*To test it, you will need to get the latest development package (snapshot) available at: //

How to use it? Let’s look at some examples:

Example 1: Getting help and listing all available agents

Exactly like the agent_control, you can use the “-l” (or -lc) flag to list the agents and the “-h” flag to get the command line help.

/var/ossec/bin/syscheck_control -h

OSSEC HIDS syscheck_control: Manages the integrity checking database.
Available options:
-h This help message.
-l List available (active or not) agents.
-lc List only active agents.
-u <id> Updates (clear) the database for the agent.
-u all Updates (clear) the database for all agents.
-i <id> List modified files for the agent.
-r -i <id> List modified registry entries for the agent (Windows only).
-f <file> Prints information about a modified file.
-z Used with the -f, zeroes the auto-ignore counter.
-d Used with the -f, ignores that file.
-s Changes the output to CSV (comma delimited).

/var/ossec/bin/syscheck_control -lc

OSSEC HIDS syscheck_control. List of available agents:
ID: 000, Name: (server), IP:, Active/Local
ID: 165, Name: esqueleto2, IP:, Active
ID: 174, Name: lili3win, IP:, Active
ID: 185, Name: winhome2, IP:, Active

Example 2: Getting a list of modified files

To get a list of the modified files, just run the command with the “-i” flag followed by the agent id you want:

/var/ossec/bin/syscheck_control -i 165

Integrity changes for agent ‘esqueleto2 (165) –′:

Changes for 2007 Sep 12:
2007 Sep 12 21:54:37,0 – /var/ossec/etc/ossec.conf
2007 Sep 12 21:54:37,0 – /var/ossec/etc/internal_options.conf
2007 Sep 12 22:01:36,0 – /etc/group-
2007 Sep 12 22:01:40,0 – /etc/
2007 Sep 12 22:01:47,0 – /etc/passwd-
2007 Sep 12 22:01:48,0 – /etc/syslog.conf

Changes for 2007 Sep 13:
2007 Sep 13 00:15:17,0 – /etc/postgresql/8.1/main/log


Changes for 2008 Jul 24:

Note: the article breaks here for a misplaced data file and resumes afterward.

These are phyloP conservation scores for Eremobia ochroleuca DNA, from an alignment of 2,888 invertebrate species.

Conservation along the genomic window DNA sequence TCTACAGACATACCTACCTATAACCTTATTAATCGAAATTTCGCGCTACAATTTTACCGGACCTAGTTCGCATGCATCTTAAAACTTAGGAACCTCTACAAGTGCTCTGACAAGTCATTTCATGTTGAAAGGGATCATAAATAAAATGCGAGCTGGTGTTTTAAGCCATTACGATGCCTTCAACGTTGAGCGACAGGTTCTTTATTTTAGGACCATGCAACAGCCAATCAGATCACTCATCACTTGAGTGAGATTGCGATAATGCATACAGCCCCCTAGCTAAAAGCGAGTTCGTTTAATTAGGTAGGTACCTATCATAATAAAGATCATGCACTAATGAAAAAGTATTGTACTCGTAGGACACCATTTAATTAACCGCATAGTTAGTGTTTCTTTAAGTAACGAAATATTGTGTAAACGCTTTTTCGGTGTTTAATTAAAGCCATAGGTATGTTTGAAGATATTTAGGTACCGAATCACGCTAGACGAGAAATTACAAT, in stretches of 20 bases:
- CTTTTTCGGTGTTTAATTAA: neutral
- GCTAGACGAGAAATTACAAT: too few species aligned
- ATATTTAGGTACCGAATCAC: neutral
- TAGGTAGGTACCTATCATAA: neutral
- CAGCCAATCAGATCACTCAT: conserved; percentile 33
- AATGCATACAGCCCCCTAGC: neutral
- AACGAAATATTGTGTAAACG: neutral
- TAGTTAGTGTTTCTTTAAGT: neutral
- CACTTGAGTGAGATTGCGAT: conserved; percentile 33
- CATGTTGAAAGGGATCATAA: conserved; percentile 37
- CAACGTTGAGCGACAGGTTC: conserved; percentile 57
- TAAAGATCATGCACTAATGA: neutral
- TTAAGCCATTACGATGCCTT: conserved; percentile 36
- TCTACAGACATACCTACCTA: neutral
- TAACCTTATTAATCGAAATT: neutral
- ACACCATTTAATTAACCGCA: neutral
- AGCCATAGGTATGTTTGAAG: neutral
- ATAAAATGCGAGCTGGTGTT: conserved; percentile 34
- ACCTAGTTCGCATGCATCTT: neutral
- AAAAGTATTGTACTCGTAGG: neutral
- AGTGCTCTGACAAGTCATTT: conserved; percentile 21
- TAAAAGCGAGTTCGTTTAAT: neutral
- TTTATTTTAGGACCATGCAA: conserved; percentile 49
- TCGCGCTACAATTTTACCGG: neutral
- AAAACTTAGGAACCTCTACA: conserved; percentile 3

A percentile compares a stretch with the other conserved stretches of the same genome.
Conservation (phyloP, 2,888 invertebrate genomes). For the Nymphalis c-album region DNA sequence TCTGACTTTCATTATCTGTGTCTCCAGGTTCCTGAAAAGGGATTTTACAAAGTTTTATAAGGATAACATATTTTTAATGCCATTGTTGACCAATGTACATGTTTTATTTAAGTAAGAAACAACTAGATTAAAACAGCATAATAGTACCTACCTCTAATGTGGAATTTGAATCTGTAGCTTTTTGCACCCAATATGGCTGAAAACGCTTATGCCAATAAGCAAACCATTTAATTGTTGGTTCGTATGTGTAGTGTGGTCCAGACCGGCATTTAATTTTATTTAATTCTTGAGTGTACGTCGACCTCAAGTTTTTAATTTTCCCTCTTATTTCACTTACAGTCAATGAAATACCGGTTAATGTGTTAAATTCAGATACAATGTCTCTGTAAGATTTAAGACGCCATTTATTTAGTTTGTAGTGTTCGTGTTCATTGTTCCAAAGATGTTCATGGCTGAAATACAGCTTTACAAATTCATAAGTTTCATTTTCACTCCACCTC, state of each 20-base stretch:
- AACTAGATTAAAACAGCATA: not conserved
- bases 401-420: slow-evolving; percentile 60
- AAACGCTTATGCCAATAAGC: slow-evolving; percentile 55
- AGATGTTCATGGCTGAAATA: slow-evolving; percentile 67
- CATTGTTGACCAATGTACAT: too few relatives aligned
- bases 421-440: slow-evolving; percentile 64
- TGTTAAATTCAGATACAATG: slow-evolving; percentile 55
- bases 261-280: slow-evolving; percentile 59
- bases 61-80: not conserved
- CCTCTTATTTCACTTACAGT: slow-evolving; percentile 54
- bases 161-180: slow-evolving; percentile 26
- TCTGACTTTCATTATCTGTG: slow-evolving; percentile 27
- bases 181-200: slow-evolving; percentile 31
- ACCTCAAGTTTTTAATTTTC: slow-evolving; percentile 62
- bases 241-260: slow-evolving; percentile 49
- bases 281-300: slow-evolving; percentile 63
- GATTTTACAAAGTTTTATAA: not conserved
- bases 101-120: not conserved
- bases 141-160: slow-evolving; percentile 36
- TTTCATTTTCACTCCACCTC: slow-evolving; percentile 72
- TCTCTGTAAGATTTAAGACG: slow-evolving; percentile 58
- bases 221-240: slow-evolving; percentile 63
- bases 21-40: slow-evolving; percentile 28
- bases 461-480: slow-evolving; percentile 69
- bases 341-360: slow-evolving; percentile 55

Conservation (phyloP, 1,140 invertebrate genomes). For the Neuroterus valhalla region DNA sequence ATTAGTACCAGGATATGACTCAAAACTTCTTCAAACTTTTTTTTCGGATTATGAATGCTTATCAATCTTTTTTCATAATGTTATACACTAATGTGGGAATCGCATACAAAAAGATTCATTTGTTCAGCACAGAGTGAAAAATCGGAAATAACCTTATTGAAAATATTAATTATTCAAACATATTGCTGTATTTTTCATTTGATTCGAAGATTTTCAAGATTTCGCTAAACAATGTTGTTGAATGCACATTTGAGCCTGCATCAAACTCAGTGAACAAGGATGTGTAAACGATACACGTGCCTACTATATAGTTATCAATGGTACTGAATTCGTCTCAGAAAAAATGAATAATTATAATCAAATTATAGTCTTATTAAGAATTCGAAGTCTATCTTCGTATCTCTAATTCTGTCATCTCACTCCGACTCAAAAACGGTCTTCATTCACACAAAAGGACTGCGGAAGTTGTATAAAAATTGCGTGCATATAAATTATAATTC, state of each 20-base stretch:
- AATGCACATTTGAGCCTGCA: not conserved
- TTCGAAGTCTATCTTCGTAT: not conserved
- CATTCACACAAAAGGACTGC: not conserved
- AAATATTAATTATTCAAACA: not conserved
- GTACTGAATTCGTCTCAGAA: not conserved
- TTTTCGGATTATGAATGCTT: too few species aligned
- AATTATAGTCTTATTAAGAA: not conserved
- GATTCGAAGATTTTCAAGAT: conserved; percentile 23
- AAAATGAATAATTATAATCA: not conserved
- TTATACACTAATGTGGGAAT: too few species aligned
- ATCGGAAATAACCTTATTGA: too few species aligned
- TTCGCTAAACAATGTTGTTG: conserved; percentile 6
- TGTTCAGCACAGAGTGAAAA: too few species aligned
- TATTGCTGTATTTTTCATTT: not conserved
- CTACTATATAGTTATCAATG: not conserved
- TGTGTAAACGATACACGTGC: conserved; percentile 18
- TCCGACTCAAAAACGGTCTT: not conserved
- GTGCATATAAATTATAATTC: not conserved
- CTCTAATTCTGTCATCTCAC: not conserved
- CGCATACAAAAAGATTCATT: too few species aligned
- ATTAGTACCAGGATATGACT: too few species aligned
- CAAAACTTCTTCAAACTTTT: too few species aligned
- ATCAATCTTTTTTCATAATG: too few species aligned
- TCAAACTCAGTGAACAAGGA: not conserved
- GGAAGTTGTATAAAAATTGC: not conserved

2008 Jul 24 12:47:55,0 – /etc/syslog.conf
2008 Jul 24 12:47:57,0 – /etc/resolv.conf
2008 Jul 24 15:03:27,3 – /etc/

Example 3: Getting more information about a file change

To get a more detailed view of the changes on a specific file, run the same command as above plus the “-f” flag. In the following example we are looking at the resolv.conf file changes:

/var/ossec/bin/syscheck_control -i 165 -f resolv

Integrity changes for agent ‘esqueleto2 (165) –′:
Detailed information for entries matching: ‘resolv’

2007 Sep 12 22:01:48,0 – /etc/resolv.conf
File added to the database.
Integrity checking values:
Size: 53
Perm: rw-r–r–
Uid: 0
Gid: 0
Md5: 14f49f5a229b80d555100ddab80e42ab
Sha1: 0aa08a3fba0b0b8bb926cdb8ee5f2af27c947cbf

2008 Jul 24 12:47:57,0 – /etc/resolv.conf
File changed. – 1st time modified.
Integrity checking values:
Size: >54
Perm: rw-r–r–
Uid: 0
Gid: 0
Md5: >ba9ce771e9d760f58ffd30e4ecda669a
Sha1: >ce9dbec2368e8e35dea76df9b623824628045dcb

Example 4: Ignoring or clearing the auto-ignore flags

OSSEC by default will ignore files that change too often. You can disable this feature by setting <auto_ignore> to “no” in the main config, but sometimes you may want to keep this feature on and deal with each file separately.

In this example, the file squid.conf is being auto-ignored. To remote this flag, just run the same command as above with the “-z” flag:

/var/ossec/bin/syscheck_control -i 165 -f “/squid.conf”

2008 Jun 26 22:48:26,4 – /etc/squid/squid.conf
File changed. – Being ignored (3 or more changes).
Integrity checking values:
Size: 120362
Perm: rw——-
Uid: 0
Gid: 0
Md5: >a0038eaf46f13cdbbc09c4c1e4994374
Sha1: >3e732bcee538f20f02a602b0aec36bbe2fd3617b

/var/ossec/bin/syscheck_control -i 165 -f “/squid.conf” -z

Integrity changes for agent ‘esqueleto2 (165) –′:
Detailed information for entries matching: ‘/squid.conf’

**Counter updated for file ‘/etc/squid/squid.conf’

# /var/ossec/bin/syscheck_control -i 165 -f “/squid.conf”

2008 Jun 26 22:48:26,0 – /etc/squid/squid.conf
File changed. – 1st time modified.
Integrity checking values:
Size: 120362
Perm: rw——-
Uid: 0
Gid: 0
Md5: >a0038eaf46f13cdbbc09c4c1e4994374
Sha1: >3e732bcee538f20f02a602b0aec36bbe2fd3617b

If you are dealing with the registry files on Windows, make sure to add the “-r” flag to all these commands.

As always, suggestions, bug reports and comments are more than welcome!